Safety Tips For Your New Puppy
Poison Proof Your Home.
Check your home for possible poisons and toxins that your puppy can get into. Common toxins include antifreeze, rat or mouse bait, slug bait, and insecticides. Make sure you keep all drugs and medications out of reach.
Plant Proof Your Home.
Plants are an attractive part of home decorating, however they can be toxic to pets. Be careful what you bring in and note whether your puppy is getting into it. Ingestion of many plants can cause vomiting and/or diarrhea in most pets. Easter lilies are especially toxic and can cause fatal kidney failure. For a more complete list of plants that can be toxic to your puppy please follow this link to ASPCA website’s list of potentially poisonous plants: http://www.aspca.org/pet-care/poison-control/plants/
Check Collars, Tags, and MICROCHIP.
Check your puppy’s neck at least weekly to make sure the collar is still in place and that it is not too loose or too tight. Active pups can easily lose their collar and in many cases their “identification” along with it. Consider having a microchip placed for permanent identification. The procedure is similar to a simple injection. A recent study performed at Ohio State University and published in The Journal of the American Veterinary Medical Association showed that dogs with embedded microchips were returned to their owners 2.5 TIMES AS FREQUENTLY as dogs without a microchip!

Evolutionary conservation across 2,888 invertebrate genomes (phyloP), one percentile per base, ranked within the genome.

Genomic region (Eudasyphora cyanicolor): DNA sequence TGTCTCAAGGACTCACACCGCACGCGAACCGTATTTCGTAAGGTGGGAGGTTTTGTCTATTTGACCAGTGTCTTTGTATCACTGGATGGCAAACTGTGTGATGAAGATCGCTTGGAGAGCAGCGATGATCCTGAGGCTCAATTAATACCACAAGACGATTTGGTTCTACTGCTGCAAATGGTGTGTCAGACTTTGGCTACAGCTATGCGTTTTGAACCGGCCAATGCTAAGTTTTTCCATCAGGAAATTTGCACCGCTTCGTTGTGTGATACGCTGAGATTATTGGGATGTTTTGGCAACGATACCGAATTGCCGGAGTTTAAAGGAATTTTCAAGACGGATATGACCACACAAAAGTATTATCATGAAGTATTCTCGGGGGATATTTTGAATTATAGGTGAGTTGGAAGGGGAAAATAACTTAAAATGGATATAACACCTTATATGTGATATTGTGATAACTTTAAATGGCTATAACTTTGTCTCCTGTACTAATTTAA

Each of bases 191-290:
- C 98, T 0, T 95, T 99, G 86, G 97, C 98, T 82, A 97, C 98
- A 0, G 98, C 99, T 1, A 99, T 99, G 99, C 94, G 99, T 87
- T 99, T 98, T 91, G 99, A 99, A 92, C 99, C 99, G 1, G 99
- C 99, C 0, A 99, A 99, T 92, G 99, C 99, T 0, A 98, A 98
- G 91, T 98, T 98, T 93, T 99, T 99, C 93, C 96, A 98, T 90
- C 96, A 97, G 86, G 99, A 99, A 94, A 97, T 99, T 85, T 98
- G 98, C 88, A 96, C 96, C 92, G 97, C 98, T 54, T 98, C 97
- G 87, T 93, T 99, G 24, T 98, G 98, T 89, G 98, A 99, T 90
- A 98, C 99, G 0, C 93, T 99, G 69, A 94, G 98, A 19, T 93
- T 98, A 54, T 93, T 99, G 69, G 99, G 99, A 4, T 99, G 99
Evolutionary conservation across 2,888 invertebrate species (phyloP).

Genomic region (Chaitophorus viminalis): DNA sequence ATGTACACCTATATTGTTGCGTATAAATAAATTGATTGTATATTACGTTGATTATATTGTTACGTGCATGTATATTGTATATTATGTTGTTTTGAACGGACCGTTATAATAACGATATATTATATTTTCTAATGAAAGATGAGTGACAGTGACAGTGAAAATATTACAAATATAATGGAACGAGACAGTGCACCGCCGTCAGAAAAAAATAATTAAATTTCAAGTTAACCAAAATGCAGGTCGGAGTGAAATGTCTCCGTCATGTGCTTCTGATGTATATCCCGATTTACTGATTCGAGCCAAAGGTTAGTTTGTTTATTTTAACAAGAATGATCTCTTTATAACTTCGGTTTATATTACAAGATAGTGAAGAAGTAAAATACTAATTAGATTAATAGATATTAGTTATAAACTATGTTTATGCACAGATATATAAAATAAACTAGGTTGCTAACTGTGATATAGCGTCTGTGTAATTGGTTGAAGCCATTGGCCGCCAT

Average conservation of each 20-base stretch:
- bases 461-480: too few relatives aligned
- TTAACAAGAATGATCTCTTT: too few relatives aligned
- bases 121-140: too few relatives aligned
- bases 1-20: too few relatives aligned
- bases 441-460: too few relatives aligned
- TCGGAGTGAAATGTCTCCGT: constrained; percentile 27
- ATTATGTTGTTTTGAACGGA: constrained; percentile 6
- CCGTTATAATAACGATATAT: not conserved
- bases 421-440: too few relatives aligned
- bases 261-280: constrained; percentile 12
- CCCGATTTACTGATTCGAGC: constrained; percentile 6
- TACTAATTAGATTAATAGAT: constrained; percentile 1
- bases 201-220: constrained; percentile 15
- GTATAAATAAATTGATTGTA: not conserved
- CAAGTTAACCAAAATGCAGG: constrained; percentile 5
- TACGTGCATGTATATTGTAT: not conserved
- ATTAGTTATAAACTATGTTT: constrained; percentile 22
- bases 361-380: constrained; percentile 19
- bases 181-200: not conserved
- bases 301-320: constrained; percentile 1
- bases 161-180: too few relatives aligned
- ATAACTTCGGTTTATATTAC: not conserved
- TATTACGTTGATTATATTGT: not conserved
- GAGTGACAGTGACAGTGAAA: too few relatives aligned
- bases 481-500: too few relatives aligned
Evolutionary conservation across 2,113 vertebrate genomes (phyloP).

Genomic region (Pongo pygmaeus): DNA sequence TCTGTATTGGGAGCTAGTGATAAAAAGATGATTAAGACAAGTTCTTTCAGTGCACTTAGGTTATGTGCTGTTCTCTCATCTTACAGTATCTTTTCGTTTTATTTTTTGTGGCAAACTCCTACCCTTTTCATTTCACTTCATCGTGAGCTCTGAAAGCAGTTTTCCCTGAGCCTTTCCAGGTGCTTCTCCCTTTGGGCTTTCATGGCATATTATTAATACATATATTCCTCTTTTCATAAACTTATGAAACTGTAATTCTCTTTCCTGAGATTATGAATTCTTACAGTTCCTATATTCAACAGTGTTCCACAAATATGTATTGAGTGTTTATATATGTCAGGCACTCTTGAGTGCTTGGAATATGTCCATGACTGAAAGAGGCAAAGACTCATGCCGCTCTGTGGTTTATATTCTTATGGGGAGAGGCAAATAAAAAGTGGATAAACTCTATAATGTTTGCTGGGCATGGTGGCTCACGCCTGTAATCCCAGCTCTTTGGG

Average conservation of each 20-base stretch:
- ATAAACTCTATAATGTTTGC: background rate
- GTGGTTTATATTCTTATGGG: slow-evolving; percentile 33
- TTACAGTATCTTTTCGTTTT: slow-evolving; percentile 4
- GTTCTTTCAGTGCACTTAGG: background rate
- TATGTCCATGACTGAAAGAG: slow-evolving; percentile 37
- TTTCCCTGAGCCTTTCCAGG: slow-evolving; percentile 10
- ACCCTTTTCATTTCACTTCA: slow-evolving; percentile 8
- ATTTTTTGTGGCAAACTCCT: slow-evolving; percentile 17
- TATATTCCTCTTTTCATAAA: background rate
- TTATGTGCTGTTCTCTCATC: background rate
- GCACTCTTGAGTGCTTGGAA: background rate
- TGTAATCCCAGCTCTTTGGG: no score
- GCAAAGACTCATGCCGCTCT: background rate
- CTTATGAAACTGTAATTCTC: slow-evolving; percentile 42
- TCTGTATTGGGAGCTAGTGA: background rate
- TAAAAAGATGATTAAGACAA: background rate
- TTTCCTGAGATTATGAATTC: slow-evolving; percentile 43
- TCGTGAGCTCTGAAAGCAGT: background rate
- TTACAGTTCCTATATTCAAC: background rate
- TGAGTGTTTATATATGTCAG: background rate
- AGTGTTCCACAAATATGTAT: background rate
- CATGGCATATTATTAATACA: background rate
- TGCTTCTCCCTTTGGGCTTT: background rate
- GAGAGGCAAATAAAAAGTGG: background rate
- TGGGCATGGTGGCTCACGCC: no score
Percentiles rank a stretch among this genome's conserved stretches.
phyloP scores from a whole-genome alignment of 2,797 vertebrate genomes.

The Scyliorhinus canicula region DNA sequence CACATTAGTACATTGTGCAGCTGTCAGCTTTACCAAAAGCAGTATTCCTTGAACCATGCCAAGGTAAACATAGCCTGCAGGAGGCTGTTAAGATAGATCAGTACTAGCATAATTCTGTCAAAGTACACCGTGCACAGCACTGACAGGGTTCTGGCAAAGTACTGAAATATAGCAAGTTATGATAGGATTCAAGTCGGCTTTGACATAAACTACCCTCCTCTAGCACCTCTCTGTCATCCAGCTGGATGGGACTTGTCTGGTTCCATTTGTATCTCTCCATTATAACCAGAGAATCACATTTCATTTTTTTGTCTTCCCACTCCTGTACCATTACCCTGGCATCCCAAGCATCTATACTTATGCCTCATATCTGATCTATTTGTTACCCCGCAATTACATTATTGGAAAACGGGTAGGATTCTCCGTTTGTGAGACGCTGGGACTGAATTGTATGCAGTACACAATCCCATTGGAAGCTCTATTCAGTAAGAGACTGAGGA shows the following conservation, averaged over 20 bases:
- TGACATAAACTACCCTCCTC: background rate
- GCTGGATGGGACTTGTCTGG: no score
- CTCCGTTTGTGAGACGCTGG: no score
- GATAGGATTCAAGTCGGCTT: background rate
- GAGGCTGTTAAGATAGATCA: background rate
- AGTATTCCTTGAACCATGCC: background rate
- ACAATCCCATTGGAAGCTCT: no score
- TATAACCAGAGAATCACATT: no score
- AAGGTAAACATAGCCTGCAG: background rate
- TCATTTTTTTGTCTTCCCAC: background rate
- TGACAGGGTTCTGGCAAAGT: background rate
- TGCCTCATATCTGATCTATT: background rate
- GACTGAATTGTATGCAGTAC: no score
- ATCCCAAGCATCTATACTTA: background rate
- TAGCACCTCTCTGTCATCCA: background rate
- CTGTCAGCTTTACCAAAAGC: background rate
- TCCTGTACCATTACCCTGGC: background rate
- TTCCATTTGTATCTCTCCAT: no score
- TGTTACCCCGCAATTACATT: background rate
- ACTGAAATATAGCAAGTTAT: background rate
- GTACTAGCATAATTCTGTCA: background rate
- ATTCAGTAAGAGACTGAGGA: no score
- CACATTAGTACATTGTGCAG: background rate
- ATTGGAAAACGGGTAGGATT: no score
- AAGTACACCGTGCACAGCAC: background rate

Puppy Proof Your Home.
Prevent common accidents in your home by puppy proofing! Protect your puppy from electrical cords and outlets by keeping cords neatly coiled and inaccessible and using commercially available outlet covers. Remove access to children’s toys, strings or small objects that can be chewed on or swallowed. Don’t allow pets near automated garage doors. Puppies and small dogs can be crushed under reclining chairs and rockers. Fold and secure window blind and curtain cords so they’re not hanging in Puppy’s reach. The real secret to puppy-proofing is to look at your home through the eyes of a dog. Find everything that looks like a swell toy, and if it’s something harmful, get rid of it or make it safe.
Keep Dogs Supervised.
Walks on a leash, supervised visits to the dog park and romps in your fenced in yard are all great outlets for your puppy’s excess energy. Roaming loose and unsupervised is not. Monitor the yard and fence frequently for problems such as loose boards, open trash, and other dangers. Keep pets inside in extreme cold or hot temperatures.
Don’t Let your Dog Ride in an Open Truck Bed.
Dogs that are allowed to ride in open bed pick-up trucks are frequently injured. Sudden starts, stops, and turns can toss your pet onto the road where it may be hit by oncoming traffic. It is estimated that at least 100,000 dogs die this way each year. Leashing your pet in the back does not protect it as dogs can be strangled when tossed over the side. If your pet needs to ride in back we suggest providing a crate safely secured to the cab for him or her to ride in.
Train your puppy.
A puppy with a solid recall that comes running when you call is a much safer puppy in most situations. Basic commands such as sit, down, stay and off will make life easier for you, other family members and house guests. We recommend a few local dog trainers who can lend a hand:
Know who to call. In case of an emergency keep your veterinarian’s number handy as well as the number to your local after-hours emergency hospitals.